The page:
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About Homeopathy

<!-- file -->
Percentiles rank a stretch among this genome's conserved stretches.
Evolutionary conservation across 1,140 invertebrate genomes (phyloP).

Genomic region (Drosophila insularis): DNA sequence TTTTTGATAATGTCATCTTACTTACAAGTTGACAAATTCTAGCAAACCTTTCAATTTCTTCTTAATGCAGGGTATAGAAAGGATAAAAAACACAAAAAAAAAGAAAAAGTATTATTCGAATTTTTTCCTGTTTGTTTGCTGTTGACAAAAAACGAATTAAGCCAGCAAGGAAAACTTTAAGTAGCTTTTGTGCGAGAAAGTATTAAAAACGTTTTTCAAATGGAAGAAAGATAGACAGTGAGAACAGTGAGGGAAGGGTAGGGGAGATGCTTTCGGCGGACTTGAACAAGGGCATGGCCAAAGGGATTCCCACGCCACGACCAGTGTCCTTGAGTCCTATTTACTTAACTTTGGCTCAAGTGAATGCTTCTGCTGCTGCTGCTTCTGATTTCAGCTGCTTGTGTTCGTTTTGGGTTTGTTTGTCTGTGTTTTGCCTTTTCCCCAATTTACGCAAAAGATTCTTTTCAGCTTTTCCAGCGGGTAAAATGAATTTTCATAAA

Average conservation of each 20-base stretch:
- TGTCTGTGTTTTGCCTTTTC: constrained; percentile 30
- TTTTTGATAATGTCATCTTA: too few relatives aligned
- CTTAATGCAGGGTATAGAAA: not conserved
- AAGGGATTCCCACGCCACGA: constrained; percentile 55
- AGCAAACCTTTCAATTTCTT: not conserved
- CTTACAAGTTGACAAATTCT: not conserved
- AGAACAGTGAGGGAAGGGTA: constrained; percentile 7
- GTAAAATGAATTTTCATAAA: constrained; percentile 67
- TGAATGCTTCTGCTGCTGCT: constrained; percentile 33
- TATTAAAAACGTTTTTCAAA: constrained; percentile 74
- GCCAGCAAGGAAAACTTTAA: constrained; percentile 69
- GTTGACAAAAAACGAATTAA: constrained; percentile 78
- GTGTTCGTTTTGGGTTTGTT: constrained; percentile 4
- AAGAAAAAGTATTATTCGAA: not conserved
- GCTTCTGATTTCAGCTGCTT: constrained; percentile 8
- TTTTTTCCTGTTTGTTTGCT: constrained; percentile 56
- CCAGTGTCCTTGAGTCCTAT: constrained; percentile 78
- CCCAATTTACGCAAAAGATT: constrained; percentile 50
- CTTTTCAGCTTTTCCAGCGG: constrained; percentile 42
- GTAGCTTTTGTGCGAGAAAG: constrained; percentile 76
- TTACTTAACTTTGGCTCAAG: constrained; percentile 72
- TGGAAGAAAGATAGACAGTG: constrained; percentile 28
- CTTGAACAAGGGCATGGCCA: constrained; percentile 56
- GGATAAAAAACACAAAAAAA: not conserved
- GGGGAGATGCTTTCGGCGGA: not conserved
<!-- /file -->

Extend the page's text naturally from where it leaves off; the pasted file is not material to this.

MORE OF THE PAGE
Homeopathy is a 200 year-old medical science that uses tiny doses of specially prepared substances which stimulate the body to heal itself. It is gentle enough to use on infants, the elderly and pets, yet potent enough to create quick, lasting relief from literally every aliment known to mankind. In 1796, Samuel Hahnemann published Essay on New Curative Principle, a treatise in which he established the foundational principles of homeopathy. Dr. Samuel Hahnemann (1755 – 1843) was a German physician who was well known for his work in chemistry, pharmacology and toxicology. In 1789, he began a series of experiments. He discovered that, by ingesting Peruvian bark (cinchona), a healthy individual would develop a fever, nausea, diarrhea, limb pain, numbness and ringing in the ears – all symptoms of malaria. When the subject would stop ingesting the bark, the symptoms would disappear. Since Peruvian bark was commonly used to treat malaria, Hahnemann theorized that a substance which can create symptoms in a healthy person can be used in smaller doses to cure those same symptoms in illness. This proved to be true and became one of the fundamental tenants of homeopathy: the Law of Similars (similia similibus curantur, or ‘likes are cured by likes’). The word homeopathy is derived from the Greek words ‘homoios,’ which means like or similar, and ‘pathos,’ which means suffering or disease. Homeopathy is then a medical therapy based on similar suffering or disease. This isn’t the first time in history that this philosophy of similars has been used. As early as 400 B.C. Hippocrates was prescribing hot spring baths for his patients with fever. Theoretical parallels also exist between the work of pioneers like Salk and Jenner as they expose the body to the very disease that they were trying to protect against (i.e. immunization). Even modern allergy treatments introduce small amounts of an allergen into the body to desensitize the patient to that same allergen. Dr Hahnemann was disillusioned by the barbaric state of medicine of his time and the dangerous medicines that were commonly used. As he sought to honor his physician’s oath to ‘do no harm,’ he began to experiment with increasingly diluted solutions. He discovered that, through a process of dilution and succussion (vigorous agitation), the therapeutic strength (potency) of a homeopathic medicine could be increased while virtually eliminating toxic side effects. This became a unique and often confusing principle of homeopathy: the Law of Infinitesimal Dose, or minimal dose. This created an apparent paradox - the more a solution is diluted, the less active ingredient it contains; how could a dilute solution be a more potent healing agent than the concentrate? The chemical model of pharmacological therapeutics was inadequate to explain this phenomenon. It turns out that physics is best suited to explain the mechanics of homeopathy and the energetics behind its activity. Highly processed homeopathics undergo a molecular change, and these subtle changes can be observed with highly sensitive tests such as NMR (nuclear magnetic resonance), Raman-laser spectroscopy and Infrared spectrophotometry which analyze molecular and submolecular geometry. It is now known that homeopathic remedies emit distinct, measurable electromagnetic signals, and that manufacturing alters the physical geometry of the water and alcohol solute. This is relevant because science is finally in a position to objectively measure the mechanisms of homeopathic therapeutics. Samuel Hahnemann continued his experiments with different substances. After administering the material to be tested, he and his associates would meticulously record every sign and symptom that the subjects experienced. These tests came to be known as ‘provings,’ and the collection of symptoms for each substance formed the basis for the Materia Medica (materials of medicine). Materia Medicas continue to be compiled, expanded and edited to this day by various physicians and organizations, and remain a vital component of homeopathic practices. A Repertory is another often-used book that cross references symptoms with their commonly prescribed remedies. Hahnemann’s first complete text on homeopathy was published under the title, Organon of Rational Medical Science, in 1810. The 6th and final edition was published posthumously in 1920. Despite opposition and persecution from peers and the medical community, homeopathy spread rapidly. When Dr. Hahnemann died in 1843 homeopathy had spread throughout Europe, the United States, Mexico, Cuba and Russia. The first US homeopathic medical school was established in Allentown, PA in 1835 by Constantine Hering, a student of Hahnemann’s. In 1844, the American Institute of Homeopathy was formed, and enjoyed the distinction of being the first medical association in the US. Shortly thereafter (1846), the American Medical Association (AMA) was founded. Because of fundamental differences in their therapeutic approach to medicine, the AMA forbid their members to practice homeopathy, consult with or even consort with homeopathic physicians for any reason, under threat of license suspension. Despite intense pressure from the AMA, the popularity of homeopathy continued to grow. This was due, at least in part, to the efficacy displayed during the cholera and yellow fever epidemics of the 1800’s. In Ohio during the 1849 outbreak of cholera, only 3% of patients treated homeopathically died. The mortality rate for those treated with conventional medicine was in excess of 60%. In London in 1854, cholera claimed 53% of its victims in conventional hospitals, whereas only 16% of those treated in homeopathic hospitals died. In 1879, yellow fever patients in New Orleans experienced a 5.6% mortality rate when treated by homeopathy; standard medical treatment lost 16% of their patients. Insurance companies even offered discounted rates for their customers who had homeopathic physicians, because their treatment was proven so much more effective and inexpensive. The first official homeopathic compendium, the Homeopathic Pharmacopoeia of the United States, was published in 1897. By the turn of the century, 15% of the physicians in the US were homeopathic physicians, there were 29 homeopathic medical journals, 22 homeopathic medical schools and 100 homeopathic hospitals in the US. Then in 1910, American homeopathy was dealt an almost lethal blow with the issuance of the Flexnor report. Commissioned and issued by the Carnegie Foundation, the Flexnor report reviewed medical schools and established guidelines for schools that were to receive funding from charitable sources, such as the Carnegie Foundation. The evaluations and ratings were specifically designed to exclude homeopathic medical schools. As a result, all but 2 homeopathic medical schools were either closed or converted to allopathic medicine by 1923. Disagreements within the homeopathic community began to arise, and by 1950, no homeopathic schools remained open in the US. Fortunately homeopathy is now enjoying resurgence on a global scale. There is a growing consensus that the expense of medical care and research has not returned any significant improvement in the general level of health. Health care is becoming a consumer-driven commodity, and the consumer is demanding more natural, less harmful alternatives. COMBINATION VS CLASSICAL HOMEOPATHY There are two different schools of thought in homeopathic circles; one is classical homeopathy, the other is combination or complex homeopathy. After 200 years, advocates for both approaches are beginning to agree that there is a time for each. Classical homeopathy is a painstaking approach that takes years to learn and master. It involves a lengthy interview process in which the homeopath determines every sign and symptom that the patient is experiencing. This includes physical, mental, emotional, fears, changes, times and conditions that make the symptoms worse or better, and a host of other factors. After ascertaining the complete symptom picture, the homeopath then endeavors to match it to the exact remedy, called the simillimum. Combination or complex homeopathy uses a combination of ingredients and potencies to get the same result. If classical homeopathy can be described as a single bullet aimed at a target, then combination homeopathy might best be likened to a shotgun blast. This is a broader approach and better suited for the busy healthcare professional. Combination homeopathy combines the most commonly prescribed remedies for a particular symptom picture into a single formula. The body, which possesses an innate biological intelligence, then selects the exact frequency that it needs to begin its healing. Much like a radio tuner tunes in to a specific frequency and ignores the rest. As an example, J.T. Kent’s Repertory of Homoeopathic Materia Medica lists 87 pages of remedies for the different types of headache pain. A classical homeopath might take two hours to complete an intake interview, and then spend additional time locating the exact remedy match. Combination homeopathy combines the most common headache remedies into a single formula (which might simply be called ‘Headache’), it is efficacious and much more time efficient than the classical approach. Combination remedies may also be used preventively. The physical manifestation of an illness is one of the last steps in the disease process. For example, by the time you actually come down with a head cold, your body has been battling it for several days. A few drops of a combination remedy taken every so often (or after exposure) can work preemptively and keep your body healthy and fine-tuned.